Thanks and réparations to Carol, Gina, Penny, the doctor and the cardiology fellow who also conducted my TEE (not pictured), Deb, Jeanette, Maria F., Mark Bialczak, coffeegrounded, Maureen, and everybody everywhere who has ever provided reparative experiences for anybody else, including you, of course!

* If my boyfriend Michael or anybody else who dislikes puns reads this post, I cannot offer any réparation.

Categories: inspiration, personal growth, photojournalism | Tags: , , , , , , | 42 Comments

Post navigation

42 thoughts on “Day 754: Réparation

  1. What a star Buddy Holly was! Nice to see Penny again 🙂

  2. such wonderful souvenirs
    and gifts shared, Ann!
    so happy you lived
    to tell the tale 🙂

  3. I think you did well and I am glad to hear that.

  4. I’m glad that with the proper (p)réparation, meaning exercise, you had a much easier TEE this time.

  5. I am in awe of you and your reparation — I can’t find the accent e on my keyboard — and I’m Canadian! oh dear – that will need some reparation!

    glad you got through your TEE and home to peel off the stickies, and the stress.


    • On my keyboard, Louise, if I press and hold the e key, all the necessary options appear. Easy, just like my test yesterday. Thanks for the reparative experience of another visit from you!

  6. Thanks so much for mentioning me Ann!. I totally forgot about Bruce Springsteen’s ‘Better Days’, see how much YOUNGER I’m getting? Thanks also for sharing this Réparation!

  7. Nice to read that you are back with all your usual great details Ann 😀

  8. So glad it went well … you had me on tenterhooks going on the freeway in the wrong direction!
    Thank you for sharing such uplifting musics Ann 🙂
    Have a great weekend with Penny and the gang.
    Val x

    • Actually, Val, the Mass Pike is not free. It costs money, even if you’re going in the wrong direction.

      Thanks, as always, for an uplifting comment (and please accept any necessary réparations for my lifting you up on tenterhooks).

  9. For me it was, all in all, an experience filled with love – seeking, which was love – inspiring and during which there was a lot of love, exchanged. Along with that, I was able to observe an extremely talented professional, create a safe (both psychologically and emotionally) space for an important procedure to take place. I was able to observe an extremely talented person with a lot (understatement) of experience as both a patient and a care provider, help create a safe space for herself by making authentic connections with the human beings charged with the task at hand. Nuf said. Glad always, to be along for the ride.

  10. Oh, my stress level has gone way down! I’m so glad that your experience was better this time. I’m just so glad. And I’m sure that Carol was, too. What a wonderful friend. (And a great t-shirt.) Thank you for sharing this. I’m enjoying the Bruce Springsteen song, too. It’s raining pretty hard here today, but it feels like sunshine.

  11. I’m so happy to know that the procedure was much easier for you this time, What a relief that must have been for you. Your post is wonderful – full of friendship and reliable people. I’m glad you are so well-loved, Ann.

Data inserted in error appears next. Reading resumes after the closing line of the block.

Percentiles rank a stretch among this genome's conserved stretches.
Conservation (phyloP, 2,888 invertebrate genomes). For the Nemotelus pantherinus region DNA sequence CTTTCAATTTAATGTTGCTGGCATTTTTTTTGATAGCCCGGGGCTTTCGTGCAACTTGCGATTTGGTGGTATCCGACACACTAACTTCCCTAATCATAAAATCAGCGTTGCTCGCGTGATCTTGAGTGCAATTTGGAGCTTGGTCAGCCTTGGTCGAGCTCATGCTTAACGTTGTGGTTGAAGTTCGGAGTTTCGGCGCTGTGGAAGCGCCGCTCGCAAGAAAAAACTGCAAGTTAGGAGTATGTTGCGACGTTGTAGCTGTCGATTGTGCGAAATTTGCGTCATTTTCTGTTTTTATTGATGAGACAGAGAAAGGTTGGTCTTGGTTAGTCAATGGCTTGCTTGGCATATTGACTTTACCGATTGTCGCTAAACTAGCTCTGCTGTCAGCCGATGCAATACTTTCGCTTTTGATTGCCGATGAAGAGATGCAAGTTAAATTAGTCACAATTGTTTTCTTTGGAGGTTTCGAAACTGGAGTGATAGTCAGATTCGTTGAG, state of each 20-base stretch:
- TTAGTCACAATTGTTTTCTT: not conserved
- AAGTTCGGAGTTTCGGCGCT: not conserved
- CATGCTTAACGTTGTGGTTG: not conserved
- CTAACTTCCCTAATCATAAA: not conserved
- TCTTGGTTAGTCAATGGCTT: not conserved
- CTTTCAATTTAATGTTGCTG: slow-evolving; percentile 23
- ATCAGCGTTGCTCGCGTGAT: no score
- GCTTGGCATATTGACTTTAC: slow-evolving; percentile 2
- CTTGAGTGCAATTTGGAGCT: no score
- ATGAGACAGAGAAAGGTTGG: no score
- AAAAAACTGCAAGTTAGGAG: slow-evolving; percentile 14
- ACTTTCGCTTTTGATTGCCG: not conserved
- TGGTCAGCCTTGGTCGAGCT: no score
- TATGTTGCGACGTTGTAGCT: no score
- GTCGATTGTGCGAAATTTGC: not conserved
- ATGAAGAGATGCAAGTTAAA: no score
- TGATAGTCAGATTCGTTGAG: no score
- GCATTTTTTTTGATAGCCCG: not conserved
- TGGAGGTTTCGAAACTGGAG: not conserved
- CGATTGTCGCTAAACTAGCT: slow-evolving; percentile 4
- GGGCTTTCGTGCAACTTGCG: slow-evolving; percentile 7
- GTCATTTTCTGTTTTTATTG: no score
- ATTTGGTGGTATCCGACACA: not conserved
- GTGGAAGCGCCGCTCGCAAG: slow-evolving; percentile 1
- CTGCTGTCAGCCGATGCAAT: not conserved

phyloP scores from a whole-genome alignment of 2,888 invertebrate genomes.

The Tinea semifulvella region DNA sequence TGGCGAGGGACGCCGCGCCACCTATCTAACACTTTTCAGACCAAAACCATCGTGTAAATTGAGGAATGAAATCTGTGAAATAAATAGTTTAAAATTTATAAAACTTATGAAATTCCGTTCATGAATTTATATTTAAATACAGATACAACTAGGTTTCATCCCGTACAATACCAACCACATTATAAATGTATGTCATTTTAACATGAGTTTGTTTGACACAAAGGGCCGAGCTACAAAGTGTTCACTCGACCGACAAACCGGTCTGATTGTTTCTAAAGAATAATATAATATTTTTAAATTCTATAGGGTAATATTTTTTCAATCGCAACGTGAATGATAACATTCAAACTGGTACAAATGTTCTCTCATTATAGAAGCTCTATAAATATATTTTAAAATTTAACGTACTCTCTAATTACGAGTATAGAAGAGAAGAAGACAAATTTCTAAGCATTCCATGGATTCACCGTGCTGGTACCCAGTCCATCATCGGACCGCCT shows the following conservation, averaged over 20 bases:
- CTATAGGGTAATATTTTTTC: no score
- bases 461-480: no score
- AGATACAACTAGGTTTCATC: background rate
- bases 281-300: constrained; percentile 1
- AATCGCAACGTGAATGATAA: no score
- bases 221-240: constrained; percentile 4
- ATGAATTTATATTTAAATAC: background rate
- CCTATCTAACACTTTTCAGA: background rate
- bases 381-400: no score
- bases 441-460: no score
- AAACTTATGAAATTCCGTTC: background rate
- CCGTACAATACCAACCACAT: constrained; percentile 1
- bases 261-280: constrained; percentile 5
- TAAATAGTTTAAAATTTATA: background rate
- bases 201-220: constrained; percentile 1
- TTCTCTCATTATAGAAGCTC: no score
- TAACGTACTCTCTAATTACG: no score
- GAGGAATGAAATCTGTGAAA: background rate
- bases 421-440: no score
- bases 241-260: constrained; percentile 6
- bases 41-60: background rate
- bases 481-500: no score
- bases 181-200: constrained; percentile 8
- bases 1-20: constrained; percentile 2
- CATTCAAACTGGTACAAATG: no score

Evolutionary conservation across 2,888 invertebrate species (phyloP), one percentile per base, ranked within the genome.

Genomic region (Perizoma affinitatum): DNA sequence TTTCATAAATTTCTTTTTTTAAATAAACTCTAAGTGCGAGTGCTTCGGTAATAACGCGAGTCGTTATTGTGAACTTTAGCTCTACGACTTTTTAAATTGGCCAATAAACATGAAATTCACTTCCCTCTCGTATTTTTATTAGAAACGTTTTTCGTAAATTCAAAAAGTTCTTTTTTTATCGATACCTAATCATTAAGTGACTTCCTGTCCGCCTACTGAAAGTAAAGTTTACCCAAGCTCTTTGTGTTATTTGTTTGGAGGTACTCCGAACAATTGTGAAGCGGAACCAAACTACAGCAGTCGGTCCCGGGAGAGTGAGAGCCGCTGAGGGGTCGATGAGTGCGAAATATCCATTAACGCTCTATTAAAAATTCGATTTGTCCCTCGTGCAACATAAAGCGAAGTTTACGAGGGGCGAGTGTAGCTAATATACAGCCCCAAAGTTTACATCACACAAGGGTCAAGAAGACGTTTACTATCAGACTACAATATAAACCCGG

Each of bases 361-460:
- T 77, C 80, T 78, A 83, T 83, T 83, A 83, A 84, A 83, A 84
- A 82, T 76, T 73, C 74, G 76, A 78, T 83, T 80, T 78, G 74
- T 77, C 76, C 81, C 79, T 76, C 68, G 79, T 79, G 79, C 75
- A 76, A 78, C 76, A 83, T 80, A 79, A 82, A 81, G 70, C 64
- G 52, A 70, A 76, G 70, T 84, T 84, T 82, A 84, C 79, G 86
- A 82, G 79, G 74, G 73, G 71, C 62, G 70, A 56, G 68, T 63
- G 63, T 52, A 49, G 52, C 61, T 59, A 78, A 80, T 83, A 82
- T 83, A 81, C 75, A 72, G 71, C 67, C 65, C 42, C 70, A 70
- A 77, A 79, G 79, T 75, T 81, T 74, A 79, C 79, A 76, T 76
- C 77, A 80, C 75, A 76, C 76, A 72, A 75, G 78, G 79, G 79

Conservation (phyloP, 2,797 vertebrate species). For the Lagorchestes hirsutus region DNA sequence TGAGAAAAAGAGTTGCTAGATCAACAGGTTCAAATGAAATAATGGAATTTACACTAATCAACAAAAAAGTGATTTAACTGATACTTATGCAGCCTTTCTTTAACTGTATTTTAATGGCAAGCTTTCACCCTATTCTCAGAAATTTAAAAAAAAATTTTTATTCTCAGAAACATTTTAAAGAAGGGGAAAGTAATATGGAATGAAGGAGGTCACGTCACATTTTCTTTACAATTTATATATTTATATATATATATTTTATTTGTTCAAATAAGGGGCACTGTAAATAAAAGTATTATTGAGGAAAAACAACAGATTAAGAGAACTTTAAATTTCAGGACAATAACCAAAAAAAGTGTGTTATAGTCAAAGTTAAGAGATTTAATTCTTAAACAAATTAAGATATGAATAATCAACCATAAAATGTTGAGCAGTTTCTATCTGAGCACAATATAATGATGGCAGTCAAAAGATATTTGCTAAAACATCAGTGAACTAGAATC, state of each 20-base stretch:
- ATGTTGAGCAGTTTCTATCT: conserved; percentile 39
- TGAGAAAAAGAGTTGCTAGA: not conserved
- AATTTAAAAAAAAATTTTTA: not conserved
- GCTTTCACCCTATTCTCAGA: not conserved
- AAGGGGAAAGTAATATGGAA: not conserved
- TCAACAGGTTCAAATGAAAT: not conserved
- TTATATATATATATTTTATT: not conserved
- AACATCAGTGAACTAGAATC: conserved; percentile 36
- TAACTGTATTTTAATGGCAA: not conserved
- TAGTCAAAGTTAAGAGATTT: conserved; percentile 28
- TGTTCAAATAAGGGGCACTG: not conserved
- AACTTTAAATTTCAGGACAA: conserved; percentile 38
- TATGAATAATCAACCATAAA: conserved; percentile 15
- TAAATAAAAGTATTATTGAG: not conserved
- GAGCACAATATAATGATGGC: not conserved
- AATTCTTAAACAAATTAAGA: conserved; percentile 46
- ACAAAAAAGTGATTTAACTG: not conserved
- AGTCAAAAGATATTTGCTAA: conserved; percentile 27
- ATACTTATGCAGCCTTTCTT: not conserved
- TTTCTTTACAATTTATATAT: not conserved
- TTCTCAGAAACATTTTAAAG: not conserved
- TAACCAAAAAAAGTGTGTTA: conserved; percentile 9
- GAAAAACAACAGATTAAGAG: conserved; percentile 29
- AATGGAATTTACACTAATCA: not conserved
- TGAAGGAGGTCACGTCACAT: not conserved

12. Nice to hear things were much easier this time around

  13. I am so glad it was much easier for you!

  14. I’m so glad you were properly prepared this time, Ann. Yay, yay, yay. I loved your T-shirt for the occasion, too.

    Here’s my special gift for this post, Ann.

    • I was thinking about that song, too, Mark!! As usual, your thoughtful and clever visit to my blog is a réparation (and a revelation).

  15. I could not miss your first post with a French title, as much as I wish you’d tried doing one with a title written in Traditional Chinese characters. Also, isn’t it weird that French words often sound like a kinda expensive dessert to have with coffee? Buddy Holly is a great antidote to anything a) bothersome and b) French. “Transesophagael” almost sounds like street-French that would be hollered at American tourists looking for a Dunkin’ Donuts at 7 in the morning, translated roughly as “Hey American lady, there is no Green Line here!” or alternately, “American girl, did you leave the hotel before you were ready this morning?” I am so glad you got back safe and sound, AK.

    • “Safe and Sound” seems like something a tourist might yearn for and express, in any language. Your entire comment — written in traditional Schwanerese, using guttural/non-guttural, rare/familiar sounds — is a reparative antidote to anything a) bothersome and b) bother-free (doesn’t that sound like duty-free, JS?)

  16. Pingback: Day 755: Binge Watching | The Year(s) of Living Non-Judgmentally

  17. Well done! You are so brave, facing something you have good reason to know will hurt is so very hard. You did it with great dignity and courage. I am really enjoying the Buddy Holly as I write this.

  18. I’m rejoicing that the procedure is behind you! During the post i thought i would need a bit of reparations. I’ll bet your friend Carol experienced the same….In charge of getting you to the hospital, arriving a bit late for the appt…, thankfully all is behind you on this important part of the journey.

    Loved all the music. Enya has such a hauntingly, beautiful voice. Bruce is a fireball of energy and Buddy won my heart. We were gifted while he was here.
    Don’t forget to smile. Smiles are infectionous and uplifting. They are gifts we give to mankind, softening the edges of the corners in our lives.

  19. Pingback: Day 1069: Your name here | The Year(s) of Living Non-Judgmentally

  20. Pingback: Day 1373: Dreams | The Year(s) of Living Non-Judgmentally

  21. Pingback: Day 2185: Understanding how good people think | The Year(s) of Living Non-Judgmentally

  22. Pingback: Day 2364: Where would you go in a time machine? | The Year(s) of Living Non-Judgmentally

  23. Pingback: Day 2486: Shocking confession. I’ve made mistakes. | The Year(s) of Living Non-Judgmentally

  24. Pingback: Day 2589: Why we love weddings | The Year(s) of Living Non-Judgmentally

Leave a Reply

Fill in your details below or click an icon to log in: Logo

You are commenting using your account. Log Out /  Change )

Facebook photo

You are commenting using your Facebook account. Log Out /  Change )

Connecting to %s

Blog at

%d bloggers like this: